All that work for two days. Or in my case for 8 nights. Are you happy that Christmas is over or are you sad? There are definitely two types of people.
Maybe you are happy Christmas is over. All the work and expectations are off your shoulders. Parenthood is enough work without the added work of the holidays. You stayed up too late doing too much and ate too much and are happy it’s over. Now you can hopefully get back to eating healthier and getting some sleep.
Maybe you are sad that Christmas is over. I remember at 13 years old looking forward to my Bat Mitzvah. I looked forward to it for so many months and then it was over. It was such a let down. Some kids and parents are feeling sad that it’s over. On the 5th night of Chanukah my daughter Lillie was sad. She said there were only a few nights left and she didn’t want it to end.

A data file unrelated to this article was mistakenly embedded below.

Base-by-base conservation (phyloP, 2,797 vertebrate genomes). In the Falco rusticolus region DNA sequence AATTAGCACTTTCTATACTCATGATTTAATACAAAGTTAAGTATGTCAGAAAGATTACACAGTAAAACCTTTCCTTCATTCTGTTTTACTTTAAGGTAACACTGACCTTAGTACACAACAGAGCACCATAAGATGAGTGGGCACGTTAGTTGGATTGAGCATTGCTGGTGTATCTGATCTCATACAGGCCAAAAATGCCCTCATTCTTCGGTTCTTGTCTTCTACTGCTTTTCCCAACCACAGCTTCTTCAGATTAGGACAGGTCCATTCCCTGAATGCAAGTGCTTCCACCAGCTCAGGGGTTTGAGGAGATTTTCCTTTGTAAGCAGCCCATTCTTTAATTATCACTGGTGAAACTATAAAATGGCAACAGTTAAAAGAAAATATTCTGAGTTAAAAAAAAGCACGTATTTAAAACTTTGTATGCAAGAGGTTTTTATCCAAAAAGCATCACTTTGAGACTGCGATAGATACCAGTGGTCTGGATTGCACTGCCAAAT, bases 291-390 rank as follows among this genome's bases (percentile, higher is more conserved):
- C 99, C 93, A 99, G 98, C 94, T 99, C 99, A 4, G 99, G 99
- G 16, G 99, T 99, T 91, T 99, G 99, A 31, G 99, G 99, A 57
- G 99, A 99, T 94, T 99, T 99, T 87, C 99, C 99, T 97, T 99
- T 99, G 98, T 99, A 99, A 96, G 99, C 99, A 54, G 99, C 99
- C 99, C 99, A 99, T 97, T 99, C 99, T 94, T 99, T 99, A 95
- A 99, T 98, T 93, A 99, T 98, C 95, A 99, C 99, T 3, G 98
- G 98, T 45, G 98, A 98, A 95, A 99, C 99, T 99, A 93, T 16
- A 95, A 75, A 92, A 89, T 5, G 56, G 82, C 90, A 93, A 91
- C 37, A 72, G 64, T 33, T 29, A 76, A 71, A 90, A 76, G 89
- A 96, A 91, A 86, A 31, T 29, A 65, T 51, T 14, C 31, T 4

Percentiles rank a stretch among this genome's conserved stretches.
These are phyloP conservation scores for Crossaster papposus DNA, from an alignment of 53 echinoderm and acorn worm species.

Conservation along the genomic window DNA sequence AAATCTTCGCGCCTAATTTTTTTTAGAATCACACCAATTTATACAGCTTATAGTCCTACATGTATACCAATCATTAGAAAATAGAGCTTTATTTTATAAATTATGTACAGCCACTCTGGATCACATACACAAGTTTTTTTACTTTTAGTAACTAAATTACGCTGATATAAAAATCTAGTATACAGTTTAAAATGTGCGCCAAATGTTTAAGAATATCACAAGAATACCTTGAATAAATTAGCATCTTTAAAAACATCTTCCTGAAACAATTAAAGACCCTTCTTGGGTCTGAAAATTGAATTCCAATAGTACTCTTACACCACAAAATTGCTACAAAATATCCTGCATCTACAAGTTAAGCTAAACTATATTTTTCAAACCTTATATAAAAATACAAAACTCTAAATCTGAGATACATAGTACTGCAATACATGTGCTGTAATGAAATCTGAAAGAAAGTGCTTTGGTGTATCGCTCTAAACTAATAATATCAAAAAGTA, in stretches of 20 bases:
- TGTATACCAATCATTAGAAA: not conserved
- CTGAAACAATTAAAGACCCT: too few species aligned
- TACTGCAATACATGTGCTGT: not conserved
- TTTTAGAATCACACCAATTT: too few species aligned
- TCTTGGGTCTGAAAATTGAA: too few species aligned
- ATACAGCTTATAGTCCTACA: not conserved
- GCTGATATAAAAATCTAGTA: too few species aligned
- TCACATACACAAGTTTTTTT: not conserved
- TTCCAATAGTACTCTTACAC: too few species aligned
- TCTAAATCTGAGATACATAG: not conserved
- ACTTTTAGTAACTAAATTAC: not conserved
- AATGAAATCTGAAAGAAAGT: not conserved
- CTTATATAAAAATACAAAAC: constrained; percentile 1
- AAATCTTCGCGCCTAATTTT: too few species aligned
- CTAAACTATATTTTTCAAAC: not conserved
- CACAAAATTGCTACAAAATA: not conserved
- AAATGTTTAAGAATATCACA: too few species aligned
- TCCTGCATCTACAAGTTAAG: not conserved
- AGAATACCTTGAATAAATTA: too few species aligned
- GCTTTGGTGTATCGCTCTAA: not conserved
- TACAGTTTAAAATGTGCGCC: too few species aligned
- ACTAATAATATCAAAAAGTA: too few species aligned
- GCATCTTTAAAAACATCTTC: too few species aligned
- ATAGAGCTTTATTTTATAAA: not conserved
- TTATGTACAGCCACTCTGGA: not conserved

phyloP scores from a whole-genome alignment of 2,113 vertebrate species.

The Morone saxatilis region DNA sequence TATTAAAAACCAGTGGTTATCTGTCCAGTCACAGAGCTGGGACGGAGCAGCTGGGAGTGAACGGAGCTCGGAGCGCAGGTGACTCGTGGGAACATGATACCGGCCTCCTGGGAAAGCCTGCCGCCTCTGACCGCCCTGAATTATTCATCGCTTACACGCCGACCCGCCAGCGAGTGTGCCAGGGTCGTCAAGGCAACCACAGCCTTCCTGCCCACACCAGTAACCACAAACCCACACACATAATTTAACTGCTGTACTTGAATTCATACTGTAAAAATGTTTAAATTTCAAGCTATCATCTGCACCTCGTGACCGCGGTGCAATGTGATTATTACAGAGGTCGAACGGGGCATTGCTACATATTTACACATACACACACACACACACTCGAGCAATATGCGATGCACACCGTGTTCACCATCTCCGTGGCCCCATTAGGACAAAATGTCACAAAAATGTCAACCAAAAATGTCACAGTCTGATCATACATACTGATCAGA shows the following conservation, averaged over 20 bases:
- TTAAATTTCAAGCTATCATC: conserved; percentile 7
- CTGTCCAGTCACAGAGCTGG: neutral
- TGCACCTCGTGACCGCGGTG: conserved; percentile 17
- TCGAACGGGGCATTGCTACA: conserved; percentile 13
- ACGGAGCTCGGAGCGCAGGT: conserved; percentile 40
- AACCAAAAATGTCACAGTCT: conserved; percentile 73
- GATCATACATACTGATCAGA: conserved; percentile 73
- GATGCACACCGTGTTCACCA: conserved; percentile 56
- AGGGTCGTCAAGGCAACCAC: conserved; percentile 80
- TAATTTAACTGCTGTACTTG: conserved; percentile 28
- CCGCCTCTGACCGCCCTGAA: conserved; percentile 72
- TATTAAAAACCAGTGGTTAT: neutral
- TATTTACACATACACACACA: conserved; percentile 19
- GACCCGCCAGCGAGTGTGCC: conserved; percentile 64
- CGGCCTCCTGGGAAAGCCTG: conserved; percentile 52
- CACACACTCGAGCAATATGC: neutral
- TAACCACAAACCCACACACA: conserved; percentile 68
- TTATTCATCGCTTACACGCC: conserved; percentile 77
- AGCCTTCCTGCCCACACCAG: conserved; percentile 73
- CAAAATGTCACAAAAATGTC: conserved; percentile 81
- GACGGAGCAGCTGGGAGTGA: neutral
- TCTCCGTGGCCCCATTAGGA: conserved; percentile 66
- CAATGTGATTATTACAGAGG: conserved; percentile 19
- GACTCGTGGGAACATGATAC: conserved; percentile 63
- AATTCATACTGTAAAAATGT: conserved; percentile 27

Maybe you are feeling relief. I know that I am. As a Jewish person Christmas can be a hard season. When I was young it was much harder. Everyone talks about Christmas. Christmas decorations are everywhere you look. Most of the people that I meet are Christian. It’s funny how excited I get when I meet a fellow Jew. When I joined the mom’s club one of the mom’s said that I needed to meet another mom who was Jewish. It’s so funny how they think they need to bring us together, but they are right. We do need each other and we became very close friends. Having friend’s like her makes me feel like I’m not alone. Especially this time of year. It can feel lonely as a Jew during Christmas. I would walk into a store and see the small Chanukah section and laugh to myself. The positive way of thinking is to appreciate that there are any Chanukah decorations, but some negative thinking would sneak in as I turned my nose up at the tiny section that they give us. It’s better than nothing I keep telling myself.